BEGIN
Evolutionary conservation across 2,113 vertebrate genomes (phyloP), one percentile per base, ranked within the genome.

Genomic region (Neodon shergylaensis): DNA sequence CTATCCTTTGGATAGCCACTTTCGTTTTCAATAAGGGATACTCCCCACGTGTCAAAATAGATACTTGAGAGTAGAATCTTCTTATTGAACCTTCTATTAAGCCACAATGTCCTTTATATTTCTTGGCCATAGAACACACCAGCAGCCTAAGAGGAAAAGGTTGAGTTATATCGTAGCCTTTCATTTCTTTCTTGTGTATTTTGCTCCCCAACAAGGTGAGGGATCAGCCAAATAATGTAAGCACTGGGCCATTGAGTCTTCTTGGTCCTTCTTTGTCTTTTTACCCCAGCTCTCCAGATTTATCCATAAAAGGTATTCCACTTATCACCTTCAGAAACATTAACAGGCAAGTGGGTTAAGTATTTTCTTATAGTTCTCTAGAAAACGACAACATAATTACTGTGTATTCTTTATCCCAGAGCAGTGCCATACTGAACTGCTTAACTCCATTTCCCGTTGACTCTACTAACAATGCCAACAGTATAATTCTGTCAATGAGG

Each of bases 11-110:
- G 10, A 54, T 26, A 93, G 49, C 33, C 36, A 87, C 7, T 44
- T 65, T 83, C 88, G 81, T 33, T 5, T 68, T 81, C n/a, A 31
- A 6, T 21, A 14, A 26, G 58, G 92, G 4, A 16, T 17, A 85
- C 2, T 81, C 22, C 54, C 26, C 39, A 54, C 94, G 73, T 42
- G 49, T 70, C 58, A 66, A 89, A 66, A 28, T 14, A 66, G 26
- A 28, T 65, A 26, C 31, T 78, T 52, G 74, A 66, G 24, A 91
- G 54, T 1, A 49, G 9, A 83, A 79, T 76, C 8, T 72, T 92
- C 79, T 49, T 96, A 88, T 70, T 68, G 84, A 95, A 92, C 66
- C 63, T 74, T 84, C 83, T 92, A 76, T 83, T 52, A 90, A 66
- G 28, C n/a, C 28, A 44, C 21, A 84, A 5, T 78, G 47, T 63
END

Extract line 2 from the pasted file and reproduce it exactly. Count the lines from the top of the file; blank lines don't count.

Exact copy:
Genomic region (Neodon shergylaensis): DNA sequence CTATCCTTTGGATAGCCACTTTCGTTTTCAATAAGGGATACTCCCCACGTGTCAAAATAGATACTTGAGAGTAGAATCTTCTTATTGAACCTTCTATTAAGCCACAATGTCCTTTATATTTCTTGGCCATAGAACACACCAGCAGCCTAAGAGGAAAAGGTTGAGTTATATCGTAGCCTTTCATTTCTTTCTTGTGTATTTTGCTCCCCAACAAGGTGAGGGATCAGCCAAATAATGTAAGCACTGGGCCATTGAGTCTTCTTGGTCCTTCTTTGTCTTTTTACCCCAGCTCTCCAGATTTATCCATAAAAGGTATTCCACTTATCACCTTCAGAAACATTAACAGGCAAGTGGGTTAAGTATTTTCTTATAGTTCTCTAGAAAACGACAACATAATTACTGTGTATTCTTTATCCCAGAGCAGTGCCATACTGAACTGCTTAACTCCATTTCCCGTTGACTCTACTAACAATGCCAACAGTATAATTCTGTCAATGAGG